Here's how close AI is to beating humans in different games
AP Photo/David Goldman
AI researchers like games because they offer complex, concrete, and exciting challenges, which can unlock broader applications. Take it from AlphaGo creator Demis Hassabis: Games "are useful as a testbed, a platform for trying to write our algorithmic ideas and testing out how far they scale and how well they do and it's just a very efficient way of doing that. Ultimately we want to apply this to big real-world problems."
How close is AI to beating different games? We asked a couple of AI experts for an update.
"StarCraft" is the next big target
After Google's AlphaGo defeated grandmaster Lee Se-dol in go - that deceptively simple game of black and white stones with an immense number of possibilities - Hassabis called "Starcraft" "the next step up."
Google engineer Jeff Dean, who leads the Google Brain project, went further: "'StarCraft' is our likely next target."
"Starcraft," released in 1998 by Blizzard Entertainment, is a real-time strategy game where players build a military base, mine resources, and attack other bases.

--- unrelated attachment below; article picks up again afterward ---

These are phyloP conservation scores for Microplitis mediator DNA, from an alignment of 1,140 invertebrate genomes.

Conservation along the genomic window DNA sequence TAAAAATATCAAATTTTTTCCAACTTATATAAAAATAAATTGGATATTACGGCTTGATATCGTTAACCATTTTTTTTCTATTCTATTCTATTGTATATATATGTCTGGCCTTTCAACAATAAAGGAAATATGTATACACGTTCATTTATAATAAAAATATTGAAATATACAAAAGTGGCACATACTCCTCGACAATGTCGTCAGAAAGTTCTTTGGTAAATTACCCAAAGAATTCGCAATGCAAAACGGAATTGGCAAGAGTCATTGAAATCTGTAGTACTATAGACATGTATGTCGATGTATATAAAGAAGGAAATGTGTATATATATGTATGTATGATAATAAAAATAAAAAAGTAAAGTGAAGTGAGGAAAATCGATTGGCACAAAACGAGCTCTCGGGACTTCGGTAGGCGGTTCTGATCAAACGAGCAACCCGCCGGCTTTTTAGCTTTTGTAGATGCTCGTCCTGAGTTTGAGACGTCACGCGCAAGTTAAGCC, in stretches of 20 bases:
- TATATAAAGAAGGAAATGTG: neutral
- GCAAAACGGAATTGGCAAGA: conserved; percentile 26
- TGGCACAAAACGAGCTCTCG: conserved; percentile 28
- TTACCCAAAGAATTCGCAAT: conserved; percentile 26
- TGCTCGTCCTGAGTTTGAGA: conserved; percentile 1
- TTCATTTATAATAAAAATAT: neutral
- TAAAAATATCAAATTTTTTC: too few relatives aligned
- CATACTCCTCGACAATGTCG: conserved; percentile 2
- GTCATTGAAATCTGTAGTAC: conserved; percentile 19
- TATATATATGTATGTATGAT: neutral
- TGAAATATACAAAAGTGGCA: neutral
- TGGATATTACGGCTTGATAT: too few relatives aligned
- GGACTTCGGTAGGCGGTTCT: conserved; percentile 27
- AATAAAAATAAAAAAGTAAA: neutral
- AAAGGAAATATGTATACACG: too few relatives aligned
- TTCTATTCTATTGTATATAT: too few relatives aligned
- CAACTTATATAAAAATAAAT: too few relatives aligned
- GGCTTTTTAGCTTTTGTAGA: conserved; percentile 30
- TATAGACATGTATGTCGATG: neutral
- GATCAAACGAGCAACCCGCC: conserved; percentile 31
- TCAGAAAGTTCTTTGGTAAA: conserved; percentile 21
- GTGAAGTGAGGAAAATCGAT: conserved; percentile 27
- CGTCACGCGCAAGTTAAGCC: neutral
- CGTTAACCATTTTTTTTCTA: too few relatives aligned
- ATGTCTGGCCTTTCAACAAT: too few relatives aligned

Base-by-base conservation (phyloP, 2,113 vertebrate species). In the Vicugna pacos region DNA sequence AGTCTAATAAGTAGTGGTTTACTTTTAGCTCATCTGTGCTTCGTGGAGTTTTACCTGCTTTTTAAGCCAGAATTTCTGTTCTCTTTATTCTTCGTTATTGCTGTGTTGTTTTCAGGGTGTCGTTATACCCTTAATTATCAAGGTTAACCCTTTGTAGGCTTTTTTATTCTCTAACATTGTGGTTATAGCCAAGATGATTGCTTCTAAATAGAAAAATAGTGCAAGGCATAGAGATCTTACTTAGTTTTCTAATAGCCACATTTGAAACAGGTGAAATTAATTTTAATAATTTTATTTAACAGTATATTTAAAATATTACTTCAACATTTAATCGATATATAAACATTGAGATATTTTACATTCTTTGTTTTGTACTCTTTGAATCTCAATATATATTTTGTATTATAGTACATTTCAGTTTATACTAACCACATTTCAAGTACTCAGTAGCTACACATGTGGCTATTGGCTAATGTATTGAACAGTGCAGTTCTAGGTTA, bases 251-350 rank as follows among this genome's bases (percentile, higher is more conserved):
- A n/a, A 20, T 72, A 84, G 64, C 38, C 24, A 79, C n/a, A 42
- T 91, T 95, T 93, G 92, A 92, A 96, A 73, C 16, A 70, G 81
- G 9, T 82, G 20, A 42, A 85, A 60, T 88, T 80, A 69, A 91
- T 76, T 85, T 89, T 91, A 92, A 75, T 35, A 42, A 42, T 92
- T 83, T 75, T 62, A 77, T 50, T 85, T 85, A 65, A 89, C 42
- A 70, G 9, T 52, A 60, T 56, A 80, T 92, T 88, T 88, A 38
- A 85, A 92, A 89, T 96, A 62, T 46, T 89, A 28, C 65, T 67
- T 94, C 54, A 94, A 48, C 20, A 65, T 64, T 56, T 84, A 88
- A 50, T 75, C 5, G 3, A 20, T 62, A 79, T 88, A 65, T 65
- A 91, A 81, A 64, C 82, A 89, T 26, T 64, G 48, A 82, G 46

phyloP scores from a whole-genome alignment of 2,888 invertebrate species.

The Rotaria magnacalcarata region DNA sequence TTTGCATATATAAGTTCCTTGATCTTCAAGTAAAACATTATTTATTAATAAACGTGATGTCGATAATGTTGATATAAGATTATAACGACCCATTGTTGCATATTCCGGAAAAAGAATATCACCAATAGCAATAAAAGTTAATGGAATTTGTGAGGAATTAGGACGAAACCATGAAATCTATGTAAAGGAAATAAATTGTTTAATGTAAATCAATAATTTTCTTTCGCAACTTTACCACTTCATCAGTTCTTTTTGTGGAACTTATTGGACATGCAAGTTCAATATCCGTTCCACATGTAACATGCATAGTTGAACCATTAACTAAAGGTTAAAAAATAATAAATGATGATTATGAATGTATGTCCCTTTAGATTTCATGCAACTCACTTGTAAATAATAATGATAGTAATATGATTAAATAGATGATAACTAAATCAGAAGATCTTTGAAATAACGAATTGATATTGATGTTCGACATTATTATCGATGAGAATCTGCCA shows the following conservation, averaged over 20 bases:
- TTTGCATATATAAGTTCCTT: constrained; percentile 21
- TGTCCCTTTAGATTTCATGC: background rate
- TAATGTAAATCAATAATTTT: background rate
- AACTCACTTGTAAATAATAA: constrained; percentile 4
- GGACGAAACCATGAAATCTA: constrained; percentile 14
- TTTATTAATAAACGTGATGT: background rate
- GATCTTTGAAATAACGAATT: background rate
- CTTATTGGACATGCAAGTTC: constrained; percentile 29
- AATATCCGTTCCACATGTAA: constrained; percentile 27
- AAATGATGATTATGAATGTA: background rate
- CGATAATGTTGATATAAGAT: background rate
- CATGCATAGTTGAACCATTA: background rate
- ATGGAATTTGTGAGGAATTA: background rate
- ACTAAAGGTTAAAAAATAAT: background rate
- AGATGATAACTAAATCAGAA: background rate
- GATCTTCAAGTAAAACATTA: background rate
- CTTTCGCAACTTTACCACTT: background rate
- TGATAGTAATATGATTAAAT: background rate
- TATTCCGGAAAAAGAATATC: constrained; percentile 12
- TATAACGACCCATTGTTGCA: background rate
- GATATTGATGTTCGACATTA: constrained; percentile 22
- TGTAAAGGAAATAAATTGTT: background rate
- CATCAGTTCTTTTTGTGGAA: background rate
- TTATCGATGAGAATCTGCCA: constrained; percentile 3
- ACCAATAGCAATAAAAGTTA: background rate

It has become a focus for AI researchers for a few reasons: it's highly complex, with players making high-level strategic decisions while controlling hundreds of agents and making countless quick decisions. It's popular, as the first major esports game and practically the national sport of South Korea in the 2000s. It also has a relatively big research community with annual AI competitions dating back to 2010, a publicly accessible programming interface, even support from Blizzard.
Despite all this attention, the best "StarCraft" bots can easily be beaten by top humans. The bots tend to be good at low-level unit interactions but bad at high-level strategy, especially when it comes to adapting that strategy on the fly. They may also make dumb mistakes.
"There is progress, but it's maybe a little bit underwhelming," says Julian Togelius, the co-director of the NYU Game Innovation Lab.
This has a lot to do with the type of people building "StarCraft" bots. Brilliant though they may be, they tend to be solo hobbiests who have nowhere near the resources of large companies.
That could be changing. In addition to Google's hinted interest, Facebook and Microsoft researchers have published papers involving "StarCraft."
"With the increased attention that "StarCraft" AI is getting from large companies, if they do end up spending time and money on this problem, this will accelerate progress dramatically," says David Churchill, a professor at the Memorial University of Newfoundland who runs the "StarCraft" AI tournament.